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Old Jan 2nd, 2006, 2:26 pm
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Fair enough, Pete. But remember we're not trying to flush the area out. If anything, you'll get a bit of a drip as the seals slowly wear and fluid starts to seep out. David had a concern that the slave cylinder's outer bore may be close in size to its mounting hole, so the room for fluid to pass may be limited. That's why we went as far forward as reasonably possible. At this point, I don't remember how much clearance is there either.

Also, the real goal here is to avoid fluid building up in a trapped area. If the fluid gets high enough, it can travel down the clutch push rod and get onto the clutch itself. That would take a fair amount of fluid leakage, but this could eventually happen if a leak develops that you don't notice for many miles. So like I said, any hole down there is better than none at all.

We should be doing this job again in a couple of weeks, so I'll take lots of pics and document things well. I'd like to end up with a simple yet detailed procedure that others can use.

Ken
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'13 Dark Graphite Metallic K16GTLD, 24K miles
'09 Magnesium Beige Metallic K13GT, 63K miles
'03 Anthracite Metallic K12LTC, 66K miles
'02 Mauve Metallic K12LTC, 106K miles and sold
BMWLT#143, IBA# 366, MOA# 111996, SCMA# 24032


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Old Jan 2nd, 2006, 3:22 pm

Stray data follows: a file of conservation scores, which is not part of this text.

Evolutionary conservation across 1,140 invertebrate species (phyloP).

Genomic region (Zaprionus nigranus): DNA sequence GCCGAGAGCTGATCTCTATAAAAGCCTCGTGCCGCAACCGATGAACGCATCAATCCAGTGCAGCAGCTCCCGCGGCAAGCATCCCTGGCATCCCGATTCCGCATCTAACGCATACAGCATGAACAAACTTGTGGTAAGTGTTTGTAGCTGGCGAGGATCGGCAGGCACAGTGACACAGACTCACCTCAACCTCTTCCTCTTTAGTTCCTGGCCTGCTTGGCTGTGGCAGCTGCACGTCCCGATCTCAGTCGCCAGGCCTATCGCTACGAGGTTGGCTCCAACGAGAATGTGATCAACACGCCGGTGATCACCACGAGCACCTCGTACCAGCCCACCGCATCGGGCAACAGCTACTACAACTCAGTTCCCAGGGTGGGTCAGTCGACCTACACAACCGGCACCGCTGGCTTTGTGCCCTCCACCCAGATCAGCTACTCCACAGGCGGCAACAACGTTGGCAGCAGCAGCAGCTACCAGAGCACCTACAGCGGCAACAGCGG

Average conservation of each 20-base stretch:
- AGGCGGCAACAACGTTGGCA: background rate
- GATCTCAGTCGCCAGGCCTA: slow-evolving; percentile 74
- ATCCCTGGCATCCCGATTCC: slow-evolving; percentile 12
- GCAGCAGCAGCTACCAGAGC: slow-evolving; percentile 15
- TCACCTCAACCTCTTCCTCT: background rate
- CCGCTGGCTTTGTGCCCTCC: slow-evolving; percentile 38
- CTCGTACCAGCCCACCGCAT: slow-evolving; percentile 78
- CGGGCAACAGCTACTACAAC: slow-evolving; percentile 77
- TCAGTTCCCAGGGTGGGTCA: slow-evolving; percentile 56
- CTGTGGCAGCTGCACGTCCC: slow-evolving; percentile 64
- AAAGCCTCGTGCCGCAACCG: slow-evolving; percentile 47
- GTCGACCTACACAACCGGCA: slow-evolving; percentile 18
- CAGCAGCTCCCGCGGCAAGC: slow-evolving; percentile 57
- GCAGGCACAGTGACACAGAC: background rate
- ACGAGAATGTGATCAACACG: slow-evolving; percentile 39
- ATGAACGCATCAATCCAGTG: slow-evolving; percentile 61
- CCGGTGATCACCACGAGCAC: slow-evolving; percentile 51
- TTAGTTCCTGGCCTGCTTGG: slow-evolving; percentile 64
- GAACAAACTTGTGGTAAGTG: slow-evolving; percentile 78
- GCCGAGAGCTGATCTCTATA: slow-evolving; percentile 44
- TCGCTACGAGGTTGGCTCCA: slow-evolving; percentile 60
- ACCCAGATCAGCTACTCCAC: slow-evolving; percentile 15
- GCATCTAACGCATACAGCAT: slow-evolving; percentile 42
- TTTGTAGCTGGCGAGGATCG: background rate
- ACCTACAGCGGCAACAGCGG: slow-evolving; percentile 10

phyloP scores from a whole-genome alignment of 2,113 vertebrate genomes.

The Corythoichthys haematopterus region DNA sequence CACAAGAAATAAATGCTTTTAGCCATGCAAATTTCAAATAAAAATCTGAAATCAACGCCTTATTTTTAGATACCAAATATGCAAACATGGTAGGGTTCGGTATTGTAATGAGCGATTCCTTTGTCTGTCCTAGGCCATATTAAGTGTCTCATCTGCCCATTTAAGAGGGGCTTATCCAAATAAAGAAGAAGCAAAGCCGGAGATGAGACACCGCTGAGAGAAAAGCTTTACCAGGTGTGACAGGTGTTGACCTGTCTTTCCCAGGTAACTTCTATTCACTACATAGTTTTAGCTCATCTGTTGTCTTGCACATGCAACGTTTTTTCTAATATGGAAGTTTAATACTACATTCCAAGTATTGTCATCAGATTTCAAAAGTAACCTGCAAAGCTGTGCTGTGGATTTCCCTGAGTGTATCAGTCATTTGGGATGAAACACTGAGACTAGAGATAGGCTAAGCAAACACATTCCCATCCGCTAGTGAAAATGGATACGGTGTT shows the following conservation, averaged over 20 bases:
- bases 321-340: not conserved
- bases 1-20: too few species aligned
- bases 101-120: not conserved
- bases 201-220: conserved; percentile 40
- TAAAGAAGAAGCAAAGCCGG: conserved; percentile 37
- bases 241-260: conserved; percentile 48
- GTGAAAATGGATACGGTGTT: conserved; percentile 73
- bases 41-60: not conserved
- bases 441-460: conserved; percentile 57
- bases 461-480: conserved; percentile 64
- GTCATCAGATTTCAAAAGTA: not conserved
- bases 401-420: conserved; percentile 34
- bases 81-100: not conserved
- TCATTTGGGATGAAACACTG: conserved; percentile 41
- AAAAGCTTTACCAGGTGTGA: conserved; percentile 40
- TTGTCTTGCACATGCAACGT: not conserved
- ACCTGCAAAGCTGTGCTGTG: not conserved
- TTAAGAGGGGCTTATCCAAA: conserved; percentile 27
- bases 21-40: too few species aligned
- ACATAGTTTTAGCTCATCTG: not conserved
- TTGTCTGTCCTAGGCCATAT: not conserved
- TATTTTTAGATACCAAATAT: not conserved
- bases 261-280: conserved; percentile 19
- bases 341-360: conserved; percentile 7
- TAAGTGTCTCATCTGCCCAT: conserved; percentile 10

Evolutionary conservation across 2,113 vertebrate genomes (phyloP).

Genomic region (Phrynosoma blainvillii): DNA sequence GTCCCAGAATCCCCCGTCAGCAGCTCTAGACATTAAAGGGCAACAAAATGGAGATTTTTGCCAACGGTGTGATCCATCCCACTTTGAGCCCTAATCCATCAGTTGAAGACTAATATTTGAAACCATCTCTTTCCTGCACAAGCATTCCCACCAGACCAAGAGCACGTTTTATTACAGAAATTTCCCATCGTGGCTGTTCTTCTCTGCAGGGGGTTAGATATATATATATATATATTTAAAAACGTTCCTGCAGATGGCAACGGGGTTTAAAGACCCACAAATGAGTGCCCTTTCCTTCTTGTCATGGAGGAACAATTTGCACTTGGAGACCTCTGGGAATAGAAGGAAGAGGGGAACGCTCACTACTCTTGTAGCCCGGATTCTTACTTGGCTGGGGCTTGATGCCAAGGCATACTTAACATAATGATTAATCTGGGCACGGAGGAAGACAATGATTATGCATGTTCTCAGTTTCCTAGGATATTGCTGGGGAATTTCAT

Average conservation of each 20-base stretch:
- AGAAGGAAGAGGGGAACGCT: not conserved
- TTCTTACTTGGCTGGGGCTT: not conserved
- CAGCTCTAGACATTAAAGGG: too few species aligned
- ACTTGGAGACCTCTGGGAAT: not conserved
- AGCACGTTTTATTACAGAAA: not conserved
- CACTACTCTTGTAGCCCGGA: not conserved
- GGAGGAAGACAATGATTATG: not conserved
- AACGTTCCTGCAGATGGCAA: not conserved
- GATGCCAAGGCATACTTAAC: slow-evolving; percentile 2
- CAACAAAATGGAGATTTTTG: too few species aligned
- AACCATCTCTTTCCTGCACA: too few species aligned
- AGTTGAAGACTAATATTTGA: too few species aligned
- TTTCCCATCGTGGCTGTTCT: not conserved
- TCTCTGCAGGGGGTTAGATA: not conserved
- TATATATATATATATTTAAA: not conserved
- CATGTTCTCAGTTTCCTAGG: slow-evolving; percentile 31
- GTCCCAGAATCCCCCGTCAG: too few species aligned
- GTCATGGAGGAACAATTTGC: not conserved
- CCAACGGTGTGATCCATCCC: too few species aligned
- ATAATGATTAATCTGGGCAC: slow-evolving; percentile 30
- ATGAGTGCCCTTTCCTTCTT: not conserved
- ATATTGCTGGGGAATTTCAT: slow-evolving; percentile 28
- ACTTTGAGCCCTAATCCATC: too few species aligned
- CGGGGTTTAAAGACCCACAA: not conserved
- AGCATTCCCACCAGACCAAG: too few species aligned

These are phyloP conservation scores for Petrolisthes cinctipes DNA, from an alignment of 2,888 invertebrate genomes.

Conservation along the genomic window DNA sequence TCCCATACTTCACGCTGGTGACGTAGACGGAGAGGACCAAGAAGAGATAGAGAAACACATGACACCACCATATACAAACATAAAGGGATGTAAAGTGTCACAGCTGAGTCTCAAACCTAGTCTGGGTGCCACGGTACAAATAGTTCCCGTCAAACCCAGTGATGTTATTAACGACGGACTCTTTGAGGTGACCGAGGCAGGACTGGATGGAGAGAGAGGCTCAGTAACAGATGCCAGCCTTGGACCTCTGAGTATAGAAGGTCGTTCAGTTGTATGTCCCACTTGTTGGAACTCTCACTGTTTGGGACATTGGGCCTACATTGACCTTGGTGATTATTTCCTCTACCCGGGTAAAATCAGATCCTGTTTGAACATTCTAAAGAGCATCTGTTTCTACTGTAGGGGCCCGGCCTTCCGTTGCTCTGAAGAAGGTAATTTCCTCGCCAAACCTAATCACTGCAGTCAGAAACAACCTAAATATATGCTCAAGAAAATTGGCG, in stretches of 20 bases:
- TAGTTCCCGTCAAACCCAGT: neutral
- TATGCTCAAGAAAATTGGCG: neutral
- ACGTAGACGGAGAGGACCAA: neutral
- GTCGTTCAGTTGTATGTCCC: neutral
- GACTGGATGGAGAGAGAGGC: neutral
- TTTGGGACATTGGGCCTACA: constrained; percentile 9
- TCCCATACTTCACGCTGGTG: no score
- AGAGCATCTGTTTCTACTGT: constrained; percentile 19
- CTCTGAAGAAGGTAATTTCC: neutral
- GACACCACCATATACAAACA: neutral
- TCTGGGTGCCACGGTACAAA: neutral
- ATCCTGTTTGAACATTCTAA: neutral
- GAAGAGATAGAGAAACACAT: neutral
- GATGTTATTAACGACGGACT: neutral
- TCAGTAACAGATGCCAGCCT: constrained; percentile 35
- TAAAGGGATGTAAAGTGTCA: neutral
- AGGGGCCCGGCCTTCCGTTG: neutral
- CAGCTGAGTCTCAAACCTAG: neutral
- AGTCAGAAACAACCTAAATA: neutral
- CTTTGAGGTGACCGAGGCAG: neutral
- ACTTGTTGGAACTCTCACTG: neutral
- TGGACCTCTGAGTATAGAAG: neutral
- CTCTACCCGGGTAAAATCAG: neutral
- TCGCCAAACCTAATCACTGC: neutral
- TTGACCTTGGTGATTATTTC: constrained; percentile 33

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Actually, I meant, but did not explain correctly, the difference between the outside diameter of the cylinder nose and inside diameter of the bore. Wondering what that clearance is. Probably plenty, but if it was fairly close the film between the two may impede easy drainage.

I don't want to achieve immortality through my work...I want to achieve it through not dying.

David Shealey
Dandridge, TN
EX: '01 Black LT, BAT BYKE (Totaled at 110,000 miles)
IBA SS, BB, BBG, 10/10ths.
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Old Jan 2nd, 2006, 6:35 pm
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Quote:
Originally Posted by dshealey
Actually, I meant, but did not explain correctly, the difference between the outside diameter of the cylinder nose and inside diameter of the bore. Wondering what that clearance is. Probably plenty, but if it was fairly close the film between the two may impede easy drainage.
I was also concerned with this clearance. The relationship of the slave cylinder to trans bore I found to be rather loose. In fact upon removal of my slave cylinder I found ample hydraulic fluid at the rear of the cylinder. Hopefully this indicates ease of fluid migration between the slave and casing. Good luck to all with this project.

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2014 RT
1973 R75/5
2002 LT 171 K Gone
2008 FJR 36 K Gone